What is your goal here?  Why does this need to act polymorphically?
0
 
MensanaAuthor Commented:
This non-polymorphic issue is really interesting and it bothers me, because although I read C++ books and articles (Scott Meyers, Lippmann, Herb Sutter, Al Stevens, you name it) all the time, I don't recolect reading about such a basic notion that should be learned when you are still a beginner.
0
 
nietodCommented:
>> I don't recolect reading about such a
>> basic notion that should be learned
>> when you are still a beginner.
I am 90% sure that Meyers covers in in Effective C++ or its sequal.

But here is the quote from the C++ standard



13.5.3  Assignment                                          [over.ass]

1 An  assignment  operator  shall  be implemented by a non-static member
  function with exactly one parameter.  Because a copy assignment opera-
  tor  operator=  is  implicitly declared for a class if not declared by
  the user (_class.copy_), a base class assignment  operator  is  always
  hidden by the copy assignment operator of the derived class.

2 Any  assignment  operator,  even  the copy assignment operator, can be
  virtual.  [Note: for a derived class D with a base class B for which a
  virtual  copy assignment has been declared, the copy assignment opera-
  tor in D does not  override  B's  virtual  copy  assignment  operator.
  [Example:
          struct B {
                  virtual int operator= (int);
                  virtual B& operator= (const B&);
          };
          struct D : B {
                  virtual int operator= (int);
                  virtual D& operator= (const B&);
          };
          D dobj1;
          D dobj2;
          B* bptr = &dobj1;
          void f() {
                  bptr->operator=(99);    // calls D::operator(int)
                  *bptr = 99;             // ditto
                  bptr->operator=(dobj2); // calls D::operator(const B&)
                  *bptr = dobj2;          // ditto
                  dobj1 = dobj2;          // calls implicitly-declared
                                          // D::operator(const D&)
          }
   --end example]  --end note]
0
 
MensanaAuthor Commented:
This non-polymorphic issue is really interesting and it bothers me, because although I read C++ books and articles (Scott Meyers, Lippmann, Herb Sutter, Al Stevens, you name it) all the time, I don't recolect reading about such a basic notion that should be learned when you are still a beginner.
0
 
nietodCommented:
That might be a little hard to understand.  The point is that non-copy assignment operators, like the one that takes an int as a parameter, will act virtually.  But copy assignment operators, like the pair that takes "const B &" as a parameter, do not act polymorphically.
0
 
nietodCommented:
If you are usign "refresh" ("reload") to get back to this page, the "refresh" command performs whatever action it took to get the page generated the previous time.  Those actions might include posting a comment.  That is probably why your comments are reappearing again and again.  You can  use the link on the EE notification e-mail to get to the question without reloading.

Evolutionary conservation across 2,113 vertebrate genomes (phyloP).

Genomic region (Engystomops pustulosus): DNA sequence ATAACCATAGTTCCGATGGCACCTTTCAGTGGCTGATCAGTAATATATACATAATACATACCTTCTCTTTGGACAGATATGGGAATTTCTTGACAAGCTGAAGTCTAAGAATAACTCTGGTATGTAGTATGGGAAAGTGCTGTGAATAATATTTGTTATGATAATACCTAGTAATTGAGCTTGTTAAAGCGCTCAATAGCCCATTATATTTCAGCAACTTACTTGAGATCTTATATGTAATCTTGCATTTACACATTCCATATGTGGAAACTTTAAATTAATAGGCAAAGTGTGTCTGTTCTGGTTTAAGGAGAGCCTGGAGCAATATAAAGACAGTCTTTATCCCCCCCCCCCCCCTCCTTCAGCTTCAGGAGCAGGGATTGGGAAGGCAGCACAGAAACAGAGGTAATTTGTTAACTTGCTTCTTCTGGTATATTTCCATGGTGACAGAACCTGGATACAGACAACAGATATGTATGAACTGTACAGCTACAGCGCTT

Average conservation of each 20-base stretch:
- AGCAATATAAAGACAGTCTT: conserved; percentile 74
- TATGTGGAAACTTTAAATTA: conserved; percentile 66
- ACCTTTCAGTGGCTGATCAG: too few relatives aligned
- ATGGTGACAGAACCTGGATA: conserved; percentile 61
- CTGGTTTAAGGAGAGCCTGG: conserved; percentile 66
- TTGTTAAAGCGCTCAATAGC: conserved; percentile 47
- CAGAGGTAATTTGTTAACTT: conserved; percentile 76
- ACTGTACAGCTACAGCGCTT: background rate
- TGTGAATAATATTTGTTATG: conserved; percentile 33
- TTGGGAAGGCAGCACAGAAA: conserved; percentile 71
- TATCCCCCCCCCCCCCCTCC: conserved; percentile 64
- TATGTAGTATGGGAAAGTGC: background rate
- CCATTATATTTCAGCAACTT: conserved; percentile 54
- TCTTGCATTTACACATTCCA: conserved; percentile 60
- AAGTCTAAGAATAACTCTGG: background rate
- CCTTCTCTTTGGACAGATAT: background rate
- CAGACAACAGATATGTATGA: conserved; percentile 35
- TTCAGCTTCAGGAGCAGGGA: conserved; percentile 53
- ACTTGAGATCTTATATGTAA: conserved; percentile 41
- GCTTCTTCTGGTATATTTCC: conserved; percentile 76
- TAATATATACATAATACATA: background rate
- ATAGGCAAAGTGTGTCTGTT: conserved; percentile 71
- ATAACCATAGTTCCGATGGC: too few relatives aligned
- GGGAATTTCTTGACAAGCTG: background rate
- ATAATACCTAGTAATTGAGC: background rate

0
 
MensanaAuthor Commented:
>>I'm not 100% sure what you are saying.  But if I had to guess you are saying that the base class version
needs to do some work and the derived class version needs to do some additional work, but the base class's
work still needs to be done.  If that is the case, the derived class version can call the base class
version (non-virutally) to have the  base class work done.  like

virtual void Derived_Class::VirtualAssign(Base_Class &rhs);
{
  // Do derived work here.  
  Base_Class::VirtualAssign(rhs); // Now do base class work.
}


That?s exactly what I had in mind.


>> since I have data members that are at different levels.
This statement makes me a little nervious.

Usually you need to overload operator = for classes that have data members that need very special handling.
 Its somewhat unusall to have these data members in more than once class in a hierachy.  (There are
pretty rare to begin with.)  It makes me wonder if you are making this polymorphic by mistake.

What is your goal here?  Why does this need to act polymorphically?


I should give here a very long explanation of my whole design. Just to resume things, I will say that I have ?members that need very special handling? at two levels (a parent class and its child).

I came back with a previous question: this thing is also valid for operator== and operator!=?

I will give you the points for a very good answer!
0
 
MensanaAuthor Commented:
That's what I did! Sorry for that!
0
 
nietodCommented:
Back up a minute and thing about what you are asking for.

I beleive that you want to support only

Base op Base
Derived op Derived

where op is =, ==, !- etc.

But this sort of approach alows for

Derived op Base

Like in

Base *D = new Derived;
Base *B = new Base;

*D op *B;

You need to consider what you want to do in this case. There is no way to prevent it.  You either need to make it work logically or you need to make it detect the error condition and throw an exception or something.
0
 
MensanaAuthor Commented:
No, I want to compare only objects of same type, so I should not allow the compilation of something like
*D op *B; But that's done because B is a pure virtual class and cannot be instantiated;
On the other hand, when comparing
Base *pD1 = new Derived(), *pD2 = new Derived();
if( *pD1 == *pD2 ) { /* ... */ }
I want to compare data members at every level, respectively.
Do I make sense?
0
 
MensanaAuthor Commented:
Thank you very much for such a thorough explanation. I still have lots to learn.
0
 
jasonclarkeCommented:
Scott Meyers talks about potential problems of virtual assignment operators in More Effective C++, Item 33:  'Make non-leaf classes abstract'.
0
 
MensanaAuthor Commented:
Thank you Jason. I spent my week-end studying this problem and I found that item too.
Thanks again,
Eddie
0

Featured Post

What does it mean to be "Always On"?

Is your cloud always on? With an Always On cloud you won't have to worry about downtime for maintenance or software application code updates, ensuring that your bottom line isn't affected.

  • 10
  • 10
Tackle projects and never again get stuck behind a technical roadblock.
Join Now